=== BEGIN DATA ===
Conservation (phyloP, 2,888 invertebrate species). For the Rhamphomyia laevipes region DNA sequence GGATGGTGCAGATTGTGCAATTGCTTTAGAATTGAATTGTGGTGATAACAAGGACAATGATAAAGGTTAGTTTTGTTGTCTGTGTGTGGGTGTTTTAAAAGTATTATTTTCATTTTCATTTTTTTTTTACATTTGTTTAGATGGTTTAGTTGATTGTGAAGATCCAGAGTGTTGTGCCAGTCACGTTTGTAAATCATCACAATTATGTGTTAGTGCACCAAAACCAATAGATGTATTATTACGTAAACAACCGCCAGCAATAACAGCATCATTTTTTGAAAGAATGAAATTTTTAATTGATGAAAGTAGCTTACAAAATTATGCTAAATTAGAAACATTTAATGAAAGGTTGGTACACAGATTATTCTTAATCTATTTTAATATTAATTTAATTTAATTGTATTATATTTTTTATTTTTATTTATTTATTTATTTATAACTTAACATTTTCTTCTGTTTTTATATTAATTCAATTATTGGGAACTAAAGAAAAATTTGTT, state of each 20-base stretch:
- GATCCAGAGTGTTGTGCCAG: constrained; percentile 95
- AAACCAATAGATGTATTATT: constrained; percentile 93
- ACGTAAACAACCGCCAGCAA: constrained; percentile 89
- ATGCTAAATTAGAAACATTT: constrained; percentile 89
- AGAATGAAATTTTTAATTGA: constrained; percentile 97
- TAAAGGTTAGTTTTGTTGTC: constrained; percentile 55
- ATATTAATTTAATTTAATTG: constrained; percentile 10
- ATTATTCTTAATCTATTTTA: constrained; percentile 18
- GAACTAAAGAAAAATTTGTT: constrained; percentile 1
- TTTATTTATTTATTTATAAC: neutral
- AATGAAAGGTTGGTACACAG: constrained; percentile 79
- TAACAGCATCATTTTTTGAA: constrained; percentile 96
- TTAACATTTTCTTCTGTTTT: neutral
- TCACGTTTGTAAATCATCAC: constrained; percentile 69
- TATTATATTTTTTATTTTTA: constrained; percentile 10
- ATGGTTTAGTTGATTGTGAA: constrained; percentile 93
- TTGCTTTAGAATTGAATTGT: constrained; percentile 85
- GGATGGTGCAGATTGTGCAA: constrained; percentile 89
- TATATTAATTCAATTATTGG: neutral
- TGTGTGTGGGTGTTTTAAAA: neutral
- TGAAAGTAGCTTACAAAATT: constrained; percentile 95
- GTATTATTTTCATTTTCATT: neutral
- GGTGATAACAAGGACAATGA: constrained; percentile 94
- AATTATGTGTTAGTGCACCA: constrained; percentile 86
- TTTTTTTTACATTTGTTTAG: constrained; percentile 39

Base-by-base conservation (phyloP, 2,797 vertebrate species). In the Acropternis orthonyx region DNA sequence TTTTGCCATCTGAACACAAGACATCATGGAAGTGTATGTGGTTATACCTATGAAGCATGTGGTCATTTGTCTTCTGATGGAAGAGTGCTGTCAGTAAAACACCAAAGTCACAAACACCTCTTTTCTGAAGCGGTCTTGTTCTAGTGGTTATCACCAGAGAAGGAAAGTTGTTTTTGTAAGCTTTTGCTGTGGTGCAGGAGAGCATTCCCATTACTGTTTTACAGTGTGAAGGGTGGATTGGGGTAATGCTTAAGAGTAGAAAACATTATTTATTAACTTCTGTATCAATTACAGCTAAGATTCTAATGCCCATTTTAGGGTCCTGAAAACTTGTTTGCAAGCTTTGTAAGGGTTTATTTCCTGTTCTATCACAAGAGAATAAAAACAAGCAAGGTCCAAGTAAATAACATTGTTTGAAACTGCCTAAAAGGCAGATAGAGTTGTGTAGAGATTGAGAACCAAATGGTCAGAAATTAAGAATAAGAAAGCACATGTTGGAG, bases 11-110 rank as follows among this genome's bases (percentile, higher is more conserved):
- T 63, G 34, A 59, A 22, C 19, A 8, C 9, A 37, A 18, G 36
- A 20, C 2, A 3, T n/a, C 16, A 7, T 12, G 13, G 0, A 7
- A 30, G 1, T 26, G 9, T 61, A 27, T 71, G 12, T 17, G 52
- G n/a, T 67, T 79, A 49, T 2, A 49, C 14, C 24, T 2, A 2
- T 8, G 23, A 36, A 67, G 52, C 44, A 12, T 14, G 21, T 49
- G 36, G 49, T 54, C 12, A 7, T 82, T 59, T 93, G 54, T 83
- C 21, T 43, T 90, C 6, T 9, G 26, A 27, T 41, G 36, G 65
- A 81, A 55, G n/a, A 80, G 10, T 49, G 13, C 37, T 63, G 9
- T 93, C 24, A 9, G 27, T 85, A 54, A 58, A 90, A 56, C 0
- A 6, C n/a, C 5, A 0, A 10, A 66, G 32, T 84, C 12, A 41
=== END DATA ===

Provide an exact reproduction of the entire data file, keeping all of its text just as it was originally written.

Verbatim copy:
Conservation (phyloP, 2,888 invertebrate species). For the Rhamphomyia laevipes region DNA sequence GGATGGTGCAGATTGTGCAATTGCTTTAGAATTGAATTGTGGTGATAACAAGGACAATGATAAAGGTTAGTTTTGTTGTCTGTGTGTGGGTGTTTTAAAAGTATTATTTTCATTTTCATTTTTTTTTTACATTTGTTTAGATGGTTTAGTTGATTGTGAAGATCCAGAGTGTTGTGCCAGTCACGTTTGTAAATCATCACAATTATGTGTTAGTGCACCAAAACCAATAGATGTATTATTACGTAAACAACCGCCAGCAATAACAGCATCATTTTTTGAAAGAATGAAATTTTTAATTGATGAAAGTAGCTTACAAAATTATGCTAAATTAGAAACATTTAATGAAAGGTTGGTACACAGATTATTCTTAATCTATTTTAATATTAATTTAATTTAATTGTATTATATTTTTTATTTTTATTTATTTATTTATTTATAACTTAACATTTTCTTCTGTTTTTATATTAATTCAATTATTGGGAACTAAAGAAAAATTTGTT, state of each 20-base stretch:
- GATCCAGAGTGTTGTGCCAG: constrained; percentile 95
- AAACCAATAGATGTATTATT: constrained; percentile 93
- ACGTAAACAACCGCCAGCAA: constrained; percentile 89
- ATGCTAAATTAGAAACATTT: constrained; percentile 89
- AGAATGAAATTTTTAATTGA: constrained; percentile 97
- TAAAGGTTAGTTTTGTTGTC: constrained; percentile 55
- ATATTAATTTAATTTAATTG: constrained; percentile 10
- ATTATTCTTAATCTATTTTA: constrained; percentile 18
- GAACTAAAGAAAAATTTGTT: constrained; percentile 1
- TTTATTTATTTATTTATAAC: neutral
- AATGAAAGGTTGGTACACAG: constrained; percentile 79
- TAACAGCATCATTTTTTGAA: constrained; percentile 96
- TTAACATTTTCTTCTGTTTT: neutral
- TCACGTTTGTAAATCATCAC: constrained; percentile 69
- TATTATATTTTTTATTTTTA: constrained; percentile 10
- ATGGTTTAGTTGATTGTGAA: constrained; percentile 93
- TTGCTTTAGAATTGAATTGT: constrained; percentile 85
- GGATGGTGCAGATTGTGCAA: constrained; percentile 89
- TATATTAATTCAATTATTGG: neutral
- TGTGTGTGGGTGTTTTAAAA: neutral
- TGAAAGTAGCTTACAAAATT: constrained; percentile 95
- GTATTATTTTCATTTTCATT: neutral
- GGTGATAACAAGGACAATGA: constrained; percentile 94
- AATTATGTGTTAGTGCACCA: constrained; percentile 86
- TTTTTTTTACATTTGTTTAG: constrained; percentile 39

Base-by-base conservation (phyloP, 2,797 vertebrate species). In the Acropternis orthonyx region DNA sequence TTTTGCCATCTGAACACAAGACATCATGGAAGTGTATGTGGTTATACCTATGAAGCATGTGGTCATTTGTCTTCTGATGGAAGAGTGCTGTCAGTAAAACACCAAAGTCACAAACACCTCTTTTCTGAAGCGGTCTTGTTCTAGTGGTTATCACCAGAGAAGGAAAGTTGTTTTTGTAAGCTTTTGCTGTGGTGCAGGAGAGCATTCCCATTACTGTTTTACAGTGTGAAGGGTGGATTGGGGTAATGCTTAAGAGTAGAAAACATTATTTATTAACTTCTGTATCAATTACAGCTAAGATTCTAATGCCCATTTTAGGGTCCTGAAAACTTGTTTGCAAGCTTTGTAAGGGTTTATTTCCTGTTCTATCACAAGAGAATAAAAACAAGCAAGGTCCAAGTAAATAACATTGTTTGAAACTGCCTAAAAGGCAGATAGAGTTGTGTAGAGATTGAGAACCAAATGGTCAGAAATTAAGAATAAGAAAGCACATGTTGGAG, bases 11-110 rank as follows among this genome's bases (percentile, higher is more conserved):
- T 63, G 34, A 59, A 22, C 19, A 8, C 9, A 37, A 18, G 36
- A 20, C 2, A 3, T n/a, C 16, A 7, T 12, G 13, G 0, A 7
- A 30, G 1, T 26, G 9, T 61, A 27, T 71, G 12, T 17, G 52
- G n/a, T 67, T 79, A 49, T 2, A 49, C 14, C 24, T 2, A 2
- T 8, G 23, A 36, A 67, G 52, C 44, A 12, T 14, G 21, T 49
- G 36, G 49, T 54, C 12, A 7, T 82, T 59, T 93, G 54, T 83
- C 21, T 43, T 90, C 6, T 9, G 26, A 27, T 41, G 36, G 65
- A 81, A 55, G n/a, A 80, G 10, T 49, G 13, C 37, T 63, G 9
- T 93, C 24, A 9, G 27, T 85, A 54, A 58, A 90, A 56, C 0
- A 6, C n/a, C 5, A 0, A 10, A 66, G 32, T 84, C 12, A 41